Guardiola insists Manchester City did not disrespect UEFA VAR summit
Pep Guardiola has rejected suggestions by UEFA president Aleksander Ceferin that he disrespected European football's governing body by not attending this week's VAR summit.
Video assistants will be used to help officiate on contentious decisions during the last-16 ties in the Champions League.
At a summit in Frankfurt on Monday, only head coaches from Juventus, Lyon, Paris Saint-Germain, Roma and Schalke – who face City in the opening knockout round - were present.
The Premier League champions were among the teams to send another member of staff, however, with assistant coach Brian Kidd in attendance, but this did not pass muster with Ceferin.
"For me it's not only a lack of respect for [UEFA's chief refereeing officer] Roberto Rosetti's team and the UEFA organisation, but the influence of coaches is huge and if they complain about being refereed they should at least come and see what the experts say about the use of VAR," Ceferin said.
"Now they do not have any excuses, especially the ones that did not even come."
Guardiola responded to Ceferin's words on Friday, highlighting his need to prepare for City's 2-0 midweek win at Everton that sent them back to the top of the Premier League table on goal difference.
"I respect a lot the UEFA president but I don't agree with what he said, I am sorry," he told a news conference ahead of Sunday's home match against Chelsea.
"Brian Kidd was there. He travelled, he was in the meeting and I have on my table the report about the VAR.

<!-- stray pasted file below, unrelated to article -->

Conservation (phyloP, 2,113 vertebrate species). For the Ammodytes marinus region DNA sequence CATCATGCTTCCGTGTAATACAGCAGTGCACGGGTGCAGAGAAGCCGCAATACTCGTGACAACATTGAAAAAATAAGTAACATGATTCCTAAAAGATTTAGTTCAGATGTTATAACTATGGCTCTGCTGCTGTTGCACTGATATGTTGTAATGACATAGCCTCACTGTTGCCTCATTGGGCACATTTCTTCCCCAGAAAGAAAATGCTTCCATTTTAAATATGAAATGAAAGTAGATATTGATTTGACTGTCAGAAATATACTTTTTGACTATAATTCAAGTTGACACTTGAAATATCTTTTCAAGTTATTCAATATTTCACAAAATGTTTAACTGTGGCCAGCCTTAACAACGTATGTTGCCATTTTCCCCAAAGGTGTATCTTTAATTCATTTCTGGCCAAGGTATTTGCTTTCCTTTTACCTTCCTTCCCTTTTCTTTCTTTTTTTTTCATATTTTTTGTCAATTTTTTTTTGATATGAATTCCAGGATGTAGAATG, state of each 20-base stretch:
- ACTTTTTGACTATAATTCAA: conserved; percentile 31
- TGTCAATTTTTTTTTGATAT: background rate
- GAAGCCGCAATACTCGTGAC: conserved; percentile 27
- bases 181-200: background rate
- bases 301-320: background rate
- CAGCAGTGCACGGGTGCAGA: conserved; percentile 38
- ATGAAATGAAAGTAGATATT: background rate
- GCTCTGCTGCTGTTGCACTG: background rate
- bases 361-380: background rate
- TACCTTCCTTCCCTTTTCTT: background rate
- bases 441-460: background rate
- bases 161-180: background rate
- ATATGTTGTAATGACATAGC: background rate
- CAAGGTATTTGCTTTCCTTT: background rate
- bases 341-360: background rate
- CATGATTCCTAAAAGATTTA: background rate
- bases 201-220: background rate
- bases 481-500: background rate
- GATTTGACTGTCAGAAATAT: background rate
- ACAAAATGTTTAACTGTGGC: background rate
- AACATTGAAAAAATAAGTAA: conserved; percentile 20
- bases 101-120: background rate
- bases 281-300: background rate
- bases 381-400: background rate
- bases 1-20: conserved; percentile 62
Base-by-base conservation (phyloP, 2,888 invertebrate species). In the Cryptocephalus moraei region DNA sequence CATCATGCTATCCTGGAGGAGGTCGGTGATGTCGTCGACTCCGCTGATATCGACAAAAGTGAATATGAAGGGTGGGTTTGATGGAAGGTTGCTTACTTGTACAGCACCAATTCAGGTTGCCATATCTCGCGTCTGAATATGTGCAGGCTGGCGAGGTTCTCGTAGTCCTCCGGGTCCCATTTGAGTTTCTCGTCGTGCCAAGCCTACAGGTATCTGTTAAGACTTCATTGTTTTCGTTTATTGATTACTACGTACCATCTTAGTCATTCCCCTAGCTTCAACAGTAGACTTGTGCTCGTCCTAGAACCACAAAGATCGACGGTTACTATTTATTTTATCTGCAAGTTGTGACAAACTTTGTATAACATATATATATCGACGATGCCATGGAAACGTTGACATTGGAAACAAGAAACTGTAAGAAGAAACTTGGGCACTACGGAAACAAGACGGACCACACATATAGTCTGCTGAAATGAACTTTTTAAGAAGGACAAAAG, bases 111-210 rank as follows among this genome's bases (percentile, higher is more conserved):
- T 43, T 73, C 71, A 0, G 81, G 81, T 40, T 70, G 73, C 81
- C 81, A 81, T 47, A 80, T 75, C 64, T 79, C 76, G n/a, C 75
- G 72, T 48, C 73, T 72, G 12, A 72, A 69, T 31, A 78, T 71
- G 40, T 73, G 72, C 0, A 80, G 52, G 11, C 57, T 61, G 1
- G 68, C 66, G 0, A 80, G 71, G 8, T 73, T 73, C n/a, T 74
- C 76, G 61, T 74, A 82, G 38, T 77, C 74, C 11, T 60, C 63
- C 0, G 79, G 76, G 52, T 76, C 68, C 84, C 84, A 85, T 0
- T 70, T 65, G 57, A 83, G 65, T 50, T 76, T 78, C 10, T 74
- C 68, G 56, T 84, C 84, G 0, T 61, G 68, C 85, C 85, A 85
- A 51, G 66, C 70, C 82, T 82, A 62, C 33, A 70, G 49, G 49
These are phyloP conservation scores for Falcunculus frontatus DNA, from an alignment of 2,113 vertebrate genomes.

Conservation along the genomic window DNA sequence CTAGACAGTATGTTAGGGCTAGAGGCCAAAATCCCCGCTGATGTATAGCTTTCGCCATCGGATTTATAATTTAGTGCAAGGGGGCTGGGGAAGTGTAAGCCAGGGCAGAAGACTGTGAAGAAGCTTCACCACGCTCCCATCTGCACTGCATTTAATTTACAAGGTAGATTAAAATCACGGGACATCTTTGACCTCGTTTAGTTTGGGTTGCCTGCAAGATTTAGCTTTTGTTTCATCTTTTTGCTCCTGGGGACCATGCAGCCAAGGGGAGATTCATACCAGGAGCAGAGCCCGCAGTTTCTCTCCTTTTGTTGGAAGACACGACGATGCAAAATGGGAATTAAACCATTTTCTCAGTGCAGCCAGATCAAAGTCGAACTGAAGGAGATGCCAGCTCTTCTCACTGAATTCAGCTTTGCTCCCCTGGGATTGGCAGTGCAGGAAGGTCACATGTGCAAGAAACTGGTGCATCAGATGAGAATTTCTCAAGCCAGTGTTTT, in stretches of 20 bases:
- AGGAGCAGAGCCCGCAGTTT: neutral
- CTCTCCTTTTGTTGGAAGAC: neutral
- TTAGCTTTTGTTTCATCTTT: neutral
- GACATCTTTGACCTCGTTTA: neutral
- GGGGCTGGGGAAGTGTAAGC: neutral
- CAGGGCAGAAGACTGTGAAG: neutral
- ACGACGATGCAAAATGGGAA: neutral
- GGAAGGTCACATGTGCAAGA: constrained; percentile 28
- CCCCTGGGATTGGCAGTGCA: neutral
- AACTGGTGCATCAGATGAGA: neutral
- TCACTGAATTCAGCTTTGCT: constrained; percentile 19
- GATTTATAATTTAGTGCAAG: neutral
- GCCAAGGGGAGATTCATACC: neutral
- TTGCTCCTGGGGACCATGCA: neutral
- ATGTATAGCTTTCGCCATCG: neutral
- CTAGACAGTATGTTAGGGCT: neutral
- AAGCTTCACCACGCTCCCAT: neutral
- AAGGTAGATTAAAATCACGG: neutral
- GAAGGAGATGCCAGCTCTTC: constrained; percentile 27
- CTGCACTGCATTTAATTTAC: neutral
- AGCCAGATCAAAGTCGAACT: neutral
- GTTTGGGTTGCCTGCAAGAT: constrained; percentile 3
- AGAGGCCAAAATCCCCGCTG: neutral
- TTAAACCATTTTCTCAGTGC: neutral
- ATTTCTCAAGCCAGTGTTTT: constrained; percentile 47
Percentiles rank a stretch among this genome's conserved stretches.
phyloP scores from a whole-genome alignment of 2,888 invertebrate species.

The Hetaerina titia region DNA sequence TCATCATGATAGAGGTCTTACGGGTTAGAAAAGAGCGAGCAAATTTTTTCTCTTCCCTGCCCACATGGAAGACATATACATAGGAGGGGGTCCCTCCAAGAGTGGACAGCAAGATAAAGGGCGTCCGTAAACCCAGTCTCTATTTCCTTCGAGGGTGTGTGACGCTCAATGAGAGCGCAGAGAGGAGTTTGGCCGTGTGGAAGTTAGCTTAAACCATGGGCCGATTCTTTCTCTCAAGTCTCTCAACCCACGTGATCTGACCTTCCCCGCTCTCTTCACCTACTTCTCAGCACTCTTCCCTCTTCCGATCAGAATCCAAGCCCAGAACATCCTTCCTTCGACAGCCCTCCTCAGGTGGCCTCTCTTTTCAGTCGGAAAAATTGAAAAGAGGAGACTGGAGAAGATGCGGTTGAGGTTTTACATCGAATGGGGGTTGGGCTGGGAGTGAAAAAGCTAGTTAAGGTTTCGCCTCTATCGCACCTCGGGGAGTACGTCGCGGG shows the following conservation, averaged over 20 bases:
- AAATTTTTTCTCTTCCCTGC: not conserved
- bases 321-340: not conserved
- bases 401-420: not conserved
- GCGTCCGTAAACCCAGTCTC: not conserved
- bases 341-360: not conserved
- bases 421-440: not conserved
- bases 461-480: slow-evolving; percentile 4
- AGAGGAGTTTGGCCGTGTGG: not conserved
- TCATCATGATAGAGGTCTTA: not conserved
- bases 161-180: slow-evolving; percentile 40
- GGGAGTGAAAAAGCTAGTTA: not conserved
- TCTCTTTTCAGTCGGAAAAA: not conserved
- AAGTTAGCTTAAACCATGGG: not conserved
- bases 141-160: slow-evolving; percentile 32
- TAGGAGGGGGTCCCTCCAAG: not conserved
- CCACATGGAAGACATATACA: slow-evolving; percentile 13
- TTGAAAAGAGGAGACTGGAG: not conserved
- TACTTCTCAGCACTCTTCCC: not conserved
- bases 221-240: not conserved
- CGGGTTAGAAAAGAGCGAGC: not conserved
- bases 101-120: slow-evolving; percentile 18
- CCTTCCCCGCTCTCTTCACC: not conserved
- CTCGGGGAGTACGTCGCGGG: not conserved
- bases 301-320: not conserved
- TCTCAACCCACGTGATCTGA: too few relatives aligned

"The is problem is on Wednesday we had a game and it's more important for me to be with my players. On Monday we had a training session and Tuesday we had a training session.
"I would have travelled. I had the tickets. But the Premier League decided we had to play the game against Everton in between Arsenal and Chelsea, so I could not travel.
"Someone went there and we were involved. I'm not talking about Mr Ceferin saying, in that case, that Manchester City was not in that position."
The former Barcelona boss also fired a barb in the direction of old rivals Real Madrid during a lively briefing with the media ahead of the game against Chelsea on Sunday.
Madrid boss Santiago Solari accused Guardiola of being "deliberately" provocative when not including Los Blancos in his list of the best clubs in Europe over the past decade – Barca, Bayern Munich and Juventus were his chosen three on account of domestic league consistency – despite them winning four out of the past five Champions Leagues.
When Guardiola was informed of his Chelsea counterpart Maurizio Sarri declaring City the best team on the continent, he took it as an opportunity to take aim at Madrid.
"Thank you so much [to Sarri], but I will be nice for the Madrid supporters, who are upset with me, who are saying the best team in Europe is Real Madrid," he said, with notable sarcasm.
"Because in the last three years they won and I think they are the best team by far in Europe in the last decade, and the best team is Real Madrid.
"But Real Madrid are not the best team of the decade when you count leagues and cups and the other ones, because Juventus, Barcelona and Bayern Munich won six or seven times and they [Madrid] won two.
"I am pretty sure that Solari now understands my answer better. I am pretty sure they are happy now with me."